To illustrate relevance to the theology of woman, one can look at the case of Catholic priesthood. The essential document defending the male priesthood, Inter insigniores, makes no appeal to the socio-cultural convention of women’s subordination to men in its “fundamental reasons” for this doctrine. The “fundamental reasons” form the type of the doctrine, and they do not rely on its peripheral aspects as seen from shifting perspectives through two millennia. The common citation of Paul’s proscriptions for subjection, by the Father’s and scholastics alike, as well as Christ’s evident human maleness are considered “theological reasons” of “fittingness;” they are invoked only to support the “fundamental reasons,” not to provide the doctrinal premises. Thus, the principles of the doctrine are unaltered. Rather, the Church built its foundation on conformity to the plan laid out by God Himself, as evidenced in Christ’s own active choice of twelve male apostles and the Church’s unbroken tradition of apostolic imitation. To suggest that Christ chose male apostles for primarily or solely socio-cultural reasons would be impossible to prove, not to mention undermining of the whole enterprise of Biblical theology. Christ certainly did not fear to challenge more serious Jewish conventions (i.e. ‘drink my blood and eat my flesh’). The hermeneutic of faith, which is the moral logic of Newman’s fourth note, was exercised by the Apostles and elders of the Church to discern the requirement of maleness in apostolic succession. In this light, the necessity of maleness for ordination asserted a positive character of material difference, not an inferiority or privation in the nature of woman. Of course, many still struggle to see how difference does not imply hierarchy, and in some sense it must. However, the hierarchy here proposed is not male nature over female nature, but God’s choice over human choice. Christ’s decisions are protected in the type, principles, and logic of male priesthood. The facts of revelation, the sphere of dogmatic theology, take precedence over nuptial analogy, which is in the sphere of systematic theology. In the theology of woman, as regards sacramental priesthood, the theological reasons associated with gender roles have developed, while the dogmatic reasons for the doctrine have persevered in identity of type and continuity of principles.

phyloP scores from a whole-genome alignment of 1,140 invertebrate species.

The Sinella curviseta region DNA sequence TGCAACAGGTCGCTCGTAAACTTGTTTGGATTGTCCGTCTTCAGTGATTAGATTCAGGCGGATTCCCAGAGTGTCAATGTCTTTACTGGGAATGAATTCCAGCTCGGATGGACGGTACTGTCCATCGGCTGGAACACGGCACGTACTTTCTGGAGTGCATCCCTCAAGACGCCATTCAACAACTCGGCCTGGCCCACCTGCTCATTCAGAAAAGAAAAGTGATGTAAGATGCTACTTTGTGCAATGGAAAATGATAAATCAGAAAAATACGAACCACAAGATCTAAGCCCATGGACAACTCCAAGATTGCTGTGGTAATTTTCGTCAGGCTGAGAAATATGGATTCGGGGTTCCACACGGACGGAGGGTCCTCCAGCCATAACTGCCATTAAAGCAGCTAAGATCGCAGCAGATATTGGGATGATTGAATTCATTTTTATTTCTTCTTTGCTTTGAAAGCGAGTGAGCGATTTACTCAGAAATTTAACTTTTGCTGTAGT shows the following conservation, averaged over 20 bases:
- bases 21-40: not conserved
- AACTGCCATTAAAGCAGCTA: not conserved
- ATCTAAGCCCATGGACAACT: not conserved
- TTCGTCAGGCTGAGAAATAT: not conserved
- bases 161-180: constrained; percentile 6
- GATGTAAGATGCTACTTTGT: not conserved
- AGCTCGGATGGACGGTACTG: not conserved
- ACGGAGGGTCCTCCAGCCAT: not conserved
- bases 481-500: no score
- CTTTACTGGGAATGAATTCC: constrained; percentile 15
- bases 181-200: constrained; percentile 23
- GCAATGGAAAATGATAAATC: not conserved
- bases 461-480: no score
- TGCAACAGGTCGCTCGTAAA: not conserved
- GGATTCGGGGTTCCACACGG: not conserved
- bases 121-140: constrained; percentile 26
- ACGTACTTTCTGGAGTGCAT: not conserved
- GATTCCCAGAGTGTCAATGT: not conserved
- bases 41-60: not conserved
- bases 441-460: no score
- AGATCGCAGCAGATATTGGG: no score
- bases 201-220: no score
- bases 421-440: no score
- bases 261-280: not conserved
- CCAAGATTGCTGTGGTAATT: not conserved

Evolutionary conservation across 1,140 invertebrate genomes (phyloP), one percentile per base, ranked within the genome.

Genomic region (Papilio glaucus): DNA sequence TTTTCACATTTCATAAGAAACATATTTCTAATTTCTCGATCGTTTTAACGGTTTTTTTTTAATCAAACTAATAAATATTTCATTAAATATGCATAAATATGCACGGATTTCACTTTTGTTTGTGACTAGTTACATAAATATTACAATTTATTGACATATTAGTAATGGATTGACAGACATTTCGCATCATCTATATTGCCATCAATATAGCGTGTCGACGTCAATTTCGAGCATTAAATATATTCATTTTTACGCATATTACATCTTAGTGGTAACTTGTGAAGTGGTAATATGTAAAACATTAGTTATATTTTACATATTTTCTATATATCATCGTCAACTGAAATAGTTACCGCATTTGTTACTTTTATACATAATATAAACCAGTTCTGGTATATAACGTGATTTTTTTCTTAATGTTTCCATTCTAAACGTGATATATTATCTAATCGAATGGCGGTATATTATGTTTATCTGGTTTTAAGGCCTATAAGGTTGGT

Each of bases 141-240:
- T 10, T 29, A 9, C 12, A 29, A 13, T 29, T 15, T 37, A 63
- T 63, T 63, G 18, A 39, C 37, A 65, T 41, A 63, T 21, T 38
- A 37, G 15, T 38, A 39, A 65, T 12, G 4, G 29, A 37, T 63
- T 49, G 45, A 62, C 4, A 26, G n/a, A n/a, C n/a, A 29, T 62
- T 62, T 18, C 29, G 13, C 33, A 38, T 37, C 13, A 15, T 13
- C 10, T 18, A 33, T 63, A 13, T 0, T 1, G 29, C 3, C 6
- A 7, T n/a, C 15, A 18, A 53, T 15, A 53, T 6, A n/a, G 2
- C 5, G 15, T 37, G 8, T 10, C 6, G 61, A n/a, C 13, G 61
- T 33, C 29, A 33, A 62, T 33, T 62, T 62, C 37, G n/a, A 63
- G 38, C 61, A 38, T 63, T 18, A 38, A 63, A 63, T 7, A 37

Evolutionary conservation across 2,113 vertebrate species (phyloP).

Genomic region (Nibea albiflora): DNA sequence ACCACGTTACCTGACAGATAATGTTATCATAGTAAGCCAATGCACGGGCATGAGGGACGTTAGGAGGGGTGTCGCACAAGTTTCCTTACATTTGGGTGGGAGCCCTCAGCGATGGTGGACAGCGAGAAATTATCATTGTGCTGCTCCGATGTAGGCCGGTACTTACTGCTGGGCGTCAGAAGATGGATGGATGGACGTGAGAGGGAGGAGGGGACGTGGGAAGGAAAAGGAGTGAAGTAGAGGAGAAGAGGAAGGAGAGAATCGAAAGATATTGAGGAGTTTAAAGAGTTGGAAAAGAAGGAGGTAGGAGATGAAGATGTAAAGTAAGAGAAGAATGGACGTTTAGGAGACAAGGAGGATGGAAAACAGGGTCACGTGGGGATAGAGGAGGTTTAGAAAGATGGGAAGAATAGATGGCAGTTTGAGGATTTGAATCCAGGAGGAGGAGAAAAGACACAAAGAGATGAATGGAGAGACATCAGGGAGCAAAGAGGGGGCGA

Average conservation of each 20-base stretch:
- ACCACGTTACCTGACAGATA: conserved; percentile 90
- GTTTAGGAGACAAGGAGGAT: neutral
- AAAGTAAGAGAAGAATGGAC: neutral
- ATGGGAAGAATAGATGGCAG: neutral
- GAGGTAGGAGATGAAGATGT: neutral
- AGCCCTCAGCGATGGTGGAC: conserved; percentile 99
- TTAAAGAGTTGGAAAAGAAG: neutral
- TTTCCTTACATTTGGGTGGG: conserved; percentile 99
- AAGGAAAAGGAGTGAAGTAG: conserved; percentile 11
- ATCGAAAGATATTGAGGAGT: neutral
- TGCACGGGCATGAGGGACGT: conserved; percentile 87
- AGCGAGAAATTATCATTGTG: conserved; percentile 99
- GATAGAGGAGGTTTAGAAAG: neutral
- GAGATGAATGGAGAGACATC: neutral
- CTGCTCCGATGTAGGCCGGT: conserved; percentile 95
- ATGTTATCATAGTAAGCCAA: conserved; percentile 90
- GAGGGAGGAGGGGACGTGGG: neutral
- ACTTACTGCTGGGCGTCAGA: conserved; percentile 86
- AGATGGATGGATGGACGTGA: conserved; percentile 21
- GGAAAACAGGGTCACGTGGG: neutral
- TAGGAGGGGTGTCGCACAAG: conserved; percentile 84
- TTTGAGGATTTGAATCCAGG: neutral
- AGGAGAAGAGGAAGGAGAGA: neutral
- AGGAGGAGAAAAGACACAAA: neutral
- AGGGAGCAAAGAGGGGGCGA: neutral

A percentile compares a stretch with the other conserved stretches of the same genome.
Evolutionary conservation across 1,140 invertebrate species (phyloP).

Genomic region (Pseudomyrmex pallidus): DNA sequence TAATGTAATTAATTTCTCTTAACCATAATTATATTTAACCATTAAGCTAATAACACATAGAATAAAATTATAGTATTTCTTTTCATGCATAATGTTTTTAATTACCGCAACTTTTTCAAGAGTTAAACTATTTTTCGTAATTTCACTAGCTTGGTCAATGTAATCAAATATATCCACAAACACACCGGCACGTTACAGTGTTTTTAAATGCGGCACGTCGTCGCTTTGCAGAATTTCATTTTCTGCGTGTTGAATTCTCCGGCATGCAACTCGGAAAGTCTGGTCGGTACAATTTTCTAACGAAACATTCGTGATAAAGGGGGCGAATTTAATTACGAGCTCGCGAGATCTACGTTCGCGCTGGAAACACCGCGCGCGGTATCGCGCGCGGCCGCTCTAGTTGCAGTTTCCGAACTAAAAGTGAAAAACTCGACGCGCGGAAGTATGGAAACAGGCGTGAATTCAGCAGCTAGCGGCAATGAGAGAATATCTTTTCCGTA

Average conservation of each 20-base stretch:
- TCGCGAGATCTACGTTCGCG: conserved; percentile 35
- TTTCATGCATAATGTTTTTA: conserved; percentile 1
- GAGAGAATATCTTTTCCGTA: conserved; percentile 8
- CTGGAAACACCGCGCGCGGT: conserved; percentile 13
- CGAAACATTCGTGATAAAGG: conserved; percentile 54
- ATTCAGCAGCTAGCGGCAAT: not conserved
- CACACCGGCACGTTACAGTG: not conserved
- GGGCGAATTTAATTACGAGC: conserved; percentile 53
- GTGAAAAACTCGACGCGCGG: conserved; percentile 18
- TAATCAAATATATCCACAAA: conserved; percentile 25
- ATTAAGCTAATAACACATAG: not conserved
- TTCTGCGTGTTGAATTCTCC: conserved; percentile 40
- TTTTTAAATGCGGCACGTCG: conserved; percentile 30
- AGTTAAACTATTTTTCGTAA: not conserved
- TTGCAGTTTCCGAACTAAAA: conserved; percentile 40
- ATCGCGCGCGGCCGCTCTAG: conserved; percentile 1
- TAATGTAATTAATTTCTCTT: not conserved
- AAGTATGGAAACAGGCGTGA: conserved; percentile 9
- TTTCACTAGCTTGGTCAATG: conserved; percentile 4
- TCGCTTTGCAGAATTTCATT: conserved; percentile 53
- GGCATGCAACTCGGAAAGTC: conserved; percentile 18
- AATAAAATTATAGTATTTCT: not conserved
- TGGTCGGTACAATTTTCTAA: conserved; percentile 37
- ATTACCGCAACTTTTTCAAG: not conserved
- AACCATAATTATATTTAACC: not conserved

Continuing, Newman’s third note, “assimilative power,” contrasts the three above. The strength of a living idea, such as the revelation of God need be, lies in its ability to mingle with excess, in order to incorporate whatever goodness and truth are found there. As a healthy man learns his limitations by pushing past equilibrium, so the waking Christ wrestles his identity from the grip of every opponent heresy. Hence, faithful developments will spontaneously absorb their surrounding genius. The paradox of Incarnation extends to the unity of complexity with simplicity in knowledge. “A mere formula either does not expand or is shattered in expanding. A living idea becomes many, yet remains one.” In conjunction with this test, the fifth note of a genuine development, “anticipation of its future,” supposes that an authentic development will have the quality of being predictable through hindsight. In other words, the earlier Church’s practices will in many ways foreshadow its later canons and rituals. For instance, the ascetic lifestyle of early Christians and Fathers anticipated the future developments of monastic community and the vows of virginity. Assimilation and anticipation in doctrine is tempered by “conservative action upon its past,” the sixth note. “A true development, then, may be described as one which is conservative of the course of antecedent developments being really those antecedents and something besides them: it is an addition which illustrates, not obscures, corroborates, not corrects, the body of thought from which it proceeds; and this is its characteristic as contrasted with a corruption.” Newman here cites the original theologian of development Vincent of Lerin: perfectus fidei non permutatio, a perfection of faith and not a mutation.